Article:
FIGS. 1, 2, 3, 4, 9, 10, and 17 illustrates the pre-evacuated blood collection tubes specifically for use with the currently utilized blood specimen collection needle having a drip-preventing rubber sleeve (examples of the tubes are those produced by "Becton-Dickinson" or "Terumo").
FIGS. 5, 6, 7, and 8 specifically illustrates the pre-evacuated blood collection tubes that is applicable with my invention having U.S. Pat. No. 3,848,579 entitled "Automatic Elasto-Valvular Hypodermic Sampling Needle" wherein, there is no drip preventing rubber sleeve, but instead, having an automatic controlled elastic valve to prevent the dripping of blood samples during multiple tubular blood sampling. Because of the excellent controlling factor of the elasto-valve in my said previous invention in controlling the sudden onrush of blood into the tube secondary to the pressure differential between the venous or arterial blood source and into the tube, it is therefore not anymore necessary to use the tubes wherein the aforementioned baffle system is incorporated. However, depending upon the medical practitioner or venipuncturist, and also, depending upon the availability, the blood collection tubes having the baffle system can also be used with my aforementioned hypodermic sampling needle invention.
In FIG. 7, the "Automatic Elasto-Valvular Hypodermic Sampling Needle" is shown, wherein the foremost end has already optimally penetrated within the lumen of the blood vessel 17, showing the flowing blood 18, having passed through the front needle 16 and into the front chamber of the transparent needle hub 19. Since the pressure differential between the venous side and the ambient environment is not great enough to open the valve, the blood is not able to cross into the second chamber because the pre-evacuated blood collection tube 1 has not yet been installed with the hind portion 16a of the hypodermic needle.
In FIG. 8, the same "Automatic Elasto-Valvular Hypodermic Sampling Needle" 19 is now in direct communication with the internal section of the pre-evacuated blood collection tube because the rubber stopper of the tube has been already punctured at the depressed area 7 by the rear portion of the pointed needle 16a, showing now the crossing of blood from the first chamber or front chamber of the transparent needle hub into the rear chamber of the same transparent needle hub, through the bore of the rear portion of the needle 16a, and directed into the tube as represented by arrows 18a. Note that the rubber stopper 6 is in engaging relationship with the front edge 9 of the tube 1 by means of lip 10, and that the internal section or wall of the rubber stopper 6 which is represented by numeral 8 does not have a structural extension baffle.
In FIGS. 1, 2, 3, 4, 5, 6, 7, 8, and 9 it is to be noted that the filtration disc is basically situated near the other end of the tube, opposite the end of the tube where entrance of the blood from the source occurs, so that the entering blood being collected within the tube will have enough space to occupy without the structural hindrance of the filtration disc during the course of blood collection, and, during the blood-filled phase of the tube as illustrated in FIG. 9, wherein the collected blood 18 is shown to occupy most of the space up to the proximal border of the filtration disc 2.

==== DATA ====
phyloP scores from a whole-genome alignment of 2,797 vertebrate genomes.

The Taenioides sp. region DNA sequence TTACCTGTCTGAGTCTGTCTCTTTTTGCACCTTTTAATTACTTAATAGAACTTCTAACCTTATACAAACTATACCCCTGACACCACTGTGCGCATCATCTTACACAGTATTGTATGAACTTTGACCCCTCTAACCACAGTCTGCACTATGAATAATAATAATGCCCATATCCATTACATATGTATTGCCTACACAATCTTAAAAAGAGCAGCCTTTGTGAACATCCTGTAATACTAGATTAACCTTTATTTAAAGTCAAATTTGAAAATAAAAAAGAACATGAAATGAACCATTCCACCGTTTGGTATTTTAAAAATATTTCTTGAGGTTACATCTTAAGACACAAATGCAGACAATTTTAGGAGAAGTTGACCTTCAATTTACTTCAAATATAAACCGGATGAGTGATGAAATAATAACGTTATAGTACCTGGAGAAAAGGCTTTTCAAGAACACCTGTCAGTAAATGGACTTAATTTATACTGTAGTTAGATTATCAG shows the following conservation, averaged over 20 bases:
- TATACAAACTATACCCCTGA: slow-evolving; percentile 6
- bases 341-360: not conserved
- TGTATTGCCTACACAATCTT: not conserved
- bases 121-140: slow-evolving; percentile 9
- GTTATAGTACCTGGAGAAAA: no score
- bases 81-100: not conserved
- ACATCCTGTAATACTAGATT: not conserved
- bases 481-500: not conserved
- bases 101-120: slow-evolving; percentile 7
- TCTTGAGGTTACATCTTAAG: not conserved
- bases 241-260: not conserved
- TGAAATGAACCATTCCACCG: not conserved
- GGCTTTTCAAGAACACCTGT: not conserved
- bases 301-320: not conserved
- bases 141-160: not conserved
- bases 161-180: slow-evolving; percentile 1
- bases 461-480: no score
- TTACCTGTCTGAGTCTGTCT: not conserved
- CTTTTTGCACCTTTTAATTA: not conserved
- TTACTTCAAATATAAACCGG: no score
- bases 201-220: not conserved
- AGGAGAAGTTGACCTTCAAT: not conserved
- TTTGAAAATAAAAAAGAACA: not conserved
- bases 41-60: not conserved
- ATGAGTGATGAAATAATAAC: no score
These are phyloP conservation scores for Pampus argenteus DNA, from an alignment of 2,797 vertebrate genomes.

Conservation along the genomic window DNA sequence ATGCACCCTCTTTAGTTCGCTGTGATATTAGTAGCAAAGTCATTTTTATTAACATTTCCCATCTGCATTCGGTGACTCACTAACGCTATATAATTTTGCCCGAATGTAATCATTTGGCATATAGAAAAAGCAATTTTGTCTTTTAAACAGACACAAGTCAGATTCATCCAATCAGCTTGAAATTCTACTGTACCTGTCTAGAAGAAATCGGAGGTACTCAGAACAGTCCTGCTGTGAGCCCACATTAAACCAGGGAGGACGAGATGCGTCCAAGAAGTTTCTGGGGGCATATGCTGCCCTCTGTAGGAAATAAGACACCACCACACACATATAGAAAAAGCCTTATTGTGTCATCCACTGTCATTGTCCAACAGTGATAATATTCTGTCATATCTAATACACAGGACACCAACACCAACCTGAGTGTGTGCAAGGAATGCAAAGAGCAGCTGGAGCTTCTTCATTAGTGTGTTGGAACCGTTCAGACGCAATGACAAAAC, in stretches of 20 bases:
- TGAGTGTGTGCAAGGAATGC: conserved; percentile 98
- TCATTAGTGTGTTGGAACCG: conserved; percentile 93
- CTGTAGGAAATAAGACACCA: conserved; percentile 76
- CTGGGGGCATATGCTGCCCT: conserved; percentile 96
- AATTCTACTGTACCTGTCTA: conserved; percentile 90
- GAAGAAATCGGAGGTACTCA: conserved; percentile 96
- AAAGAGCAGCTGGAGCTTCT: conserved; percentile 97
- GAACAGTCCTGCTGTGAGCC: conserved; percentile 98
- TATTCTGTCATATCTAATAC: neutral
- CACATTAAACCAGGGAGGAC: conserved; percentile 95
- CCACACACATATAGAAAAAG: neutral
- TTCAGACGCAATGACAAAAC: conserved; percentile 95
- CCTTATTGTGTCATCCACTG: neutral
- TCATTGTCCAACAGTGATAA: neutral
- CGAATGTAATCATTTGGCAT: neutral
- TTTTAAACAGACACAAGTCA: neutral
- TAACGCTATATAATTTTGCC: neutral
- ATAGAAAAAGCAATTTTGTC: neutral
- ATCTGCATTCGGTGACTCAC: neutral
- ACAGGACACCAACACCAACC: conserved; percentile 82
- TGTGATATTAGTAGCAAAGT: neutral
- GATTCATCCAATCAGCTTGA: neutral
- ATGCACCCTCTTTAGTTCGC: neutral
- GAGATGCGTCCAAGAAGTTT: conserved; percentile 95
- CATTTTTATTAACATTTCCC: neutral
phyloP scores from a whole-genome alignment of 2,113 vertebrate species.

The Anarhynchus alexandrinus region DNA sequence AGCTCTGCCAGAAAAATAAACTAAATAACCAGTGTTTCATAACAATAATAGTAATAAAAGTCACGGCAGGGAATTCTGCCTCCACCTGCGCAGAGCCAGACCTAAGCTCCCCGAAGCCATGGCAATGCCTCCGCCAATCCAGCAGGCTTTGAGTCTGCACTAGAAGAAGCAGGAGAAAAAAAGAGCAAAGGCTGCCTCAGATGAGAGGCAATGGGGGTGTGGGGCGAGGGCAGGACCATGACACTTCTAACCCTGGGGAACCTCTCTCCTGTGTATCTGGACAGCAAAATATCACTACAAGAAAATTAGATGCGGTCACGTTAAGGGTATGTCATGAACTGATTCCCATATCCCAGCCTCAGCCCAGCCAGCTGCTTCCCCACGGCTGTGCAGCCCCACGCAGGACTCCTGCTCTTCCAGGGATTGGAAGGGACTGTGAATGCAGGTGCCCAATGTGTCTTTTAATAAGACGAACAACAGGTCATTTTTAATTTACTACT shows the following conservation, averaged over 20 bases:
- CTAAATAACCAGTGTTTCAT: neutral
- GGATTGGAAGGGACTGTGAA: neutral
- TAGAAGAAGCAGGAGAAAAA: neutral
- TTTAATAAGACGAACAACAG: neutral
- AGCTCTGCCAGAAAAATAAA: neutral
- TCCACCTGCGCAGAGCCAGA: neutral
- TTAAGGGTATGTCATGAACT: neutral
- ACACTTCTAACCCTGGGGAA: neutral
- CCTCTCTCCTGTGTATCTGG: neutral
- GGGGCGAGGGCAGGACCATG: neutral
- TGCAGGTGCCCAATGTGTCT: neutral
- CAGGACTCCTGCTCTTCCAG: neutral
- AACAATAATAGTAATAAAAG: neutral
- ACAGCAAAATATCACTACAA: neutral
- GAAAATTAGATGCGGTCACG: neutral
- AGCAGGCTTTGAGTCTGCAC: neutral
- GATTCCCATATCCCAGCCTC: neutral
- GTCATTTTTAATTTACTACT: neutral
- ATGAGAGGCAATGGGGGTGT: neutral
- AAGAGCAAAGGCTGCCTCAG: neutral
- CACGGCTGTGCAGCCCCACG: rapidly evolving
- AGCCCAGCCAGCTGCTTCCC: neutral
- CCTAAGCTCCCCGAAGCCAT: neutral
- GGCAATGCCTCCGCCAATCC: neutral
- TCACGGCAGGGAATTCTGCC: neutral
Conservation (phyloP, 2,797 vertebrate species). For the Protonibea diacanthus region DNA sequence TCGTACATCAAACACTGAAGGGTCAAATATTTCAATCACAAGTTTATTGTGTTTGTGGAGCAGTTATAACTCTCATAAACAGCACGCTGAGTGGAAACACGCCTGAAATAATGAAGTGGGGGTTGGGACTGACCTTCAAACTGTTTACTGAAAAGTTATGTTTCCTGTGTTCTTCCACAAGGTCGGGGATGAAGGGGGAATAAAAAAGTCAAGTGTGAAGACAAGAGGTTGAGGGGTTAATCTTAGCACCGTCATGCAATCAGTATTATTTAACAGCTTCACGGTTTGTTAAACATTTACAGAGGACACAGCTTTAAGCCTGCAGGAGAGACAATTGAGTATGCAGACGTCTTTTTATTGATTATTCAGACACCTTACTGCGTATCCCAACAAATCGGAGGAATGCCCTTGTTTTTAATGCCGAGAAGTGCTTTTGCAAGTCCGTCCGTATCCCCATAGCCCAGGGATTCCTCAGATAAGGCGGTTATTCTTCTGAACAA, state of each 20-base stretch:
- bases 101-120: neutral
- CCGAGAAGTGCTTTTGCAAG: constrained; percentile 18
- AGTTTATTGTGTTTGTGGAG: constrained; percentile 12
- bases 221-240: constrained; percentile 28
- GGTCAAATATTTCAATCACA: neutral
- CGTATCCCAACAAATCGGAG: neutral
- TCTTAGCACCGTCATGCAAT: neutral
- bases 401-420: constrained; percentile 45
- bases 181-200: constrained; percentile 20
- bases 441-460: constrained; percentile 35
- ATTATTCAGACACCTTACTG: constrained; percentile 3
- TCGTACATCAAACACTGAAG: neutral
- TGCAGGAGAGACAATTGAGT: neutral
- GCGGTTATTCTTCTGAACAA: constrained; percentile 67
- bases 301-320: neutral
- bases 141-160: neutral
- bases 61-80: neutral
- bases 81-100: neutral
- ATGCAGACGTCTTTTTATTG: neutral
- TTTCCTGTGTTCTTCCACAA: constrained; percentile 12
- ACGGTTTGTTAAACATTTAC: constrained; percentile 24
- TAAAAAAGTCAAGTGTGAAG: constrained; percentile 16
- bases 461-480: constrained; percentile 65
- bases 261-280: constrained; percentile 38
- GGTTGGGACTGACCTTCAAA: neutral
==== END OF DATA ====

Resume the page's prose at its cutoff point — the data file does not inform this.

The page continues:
Before the process of centrifugation of the collected blood specimen, the tube is inverted in the centrifuge tube, so that the filtration disc is above the collected blood specimen contained inside the tube. During the process of centrifugation, the centrifugal force generated by the centrifugal action on the centrifuge tube, self-propells the filtration disc downwards, gliding perpendicularly to the bore of the tube, wherein the outer borders 3 and 4 of the filtration disc glides firmly but smoothly against the internal walls of the tube, so that the blood specimen becomes gradually filtered through the filtration velocity of the filtration bed 5 shown specifically by numeral 5 in FIGS. 1, 2, 5, 6, 12, 13, 14, and 15. This process of centrifugation-propelled filtration brings forth the gradual separation of the blood plasma or blood serum that escape through the porous filtration bed 5 of the filtration disc 2, so that toward the end of the process of the optimally timed centrifugation, the serum or plasma that have passed through the porosity of the filtration bed becomes separated from the leftover cellular blood constituents of the collected blood specimen as shown in FIG. 10, wherein the plasma or serum portion 18b of the blood is now separated by the filtration disc 2 from the formed cellular elements 18c of the blood. In this situation, transport of the blood specimen (separated already by centrifugal action, into the fluid portion on one side, and, the cellular elements at the other side) can be safely accomplished from one point of a medical facility to the other, whether the tube is in the perpendicular or horizontal position, without the risk of intermixing again the two separated portions of the blood, as long as the tubes are properly sealed. In FIG. 10, the other rubber stopper 12 of FIG. 9 has already been removed from the corresponding opening of the two-ended opening of the tube, showing in FIG. 10 the exposed opening 1a bordered by 9, thus exposing the filtered fluid portion of the blood ready for clinical laboratory testing such as for chemical analysis of the serum of plasma. The leftover red blood cells and white blood cells including possibly the platelets, all represented by 18c are shown at the bottom of the tube below the filtration disc 2.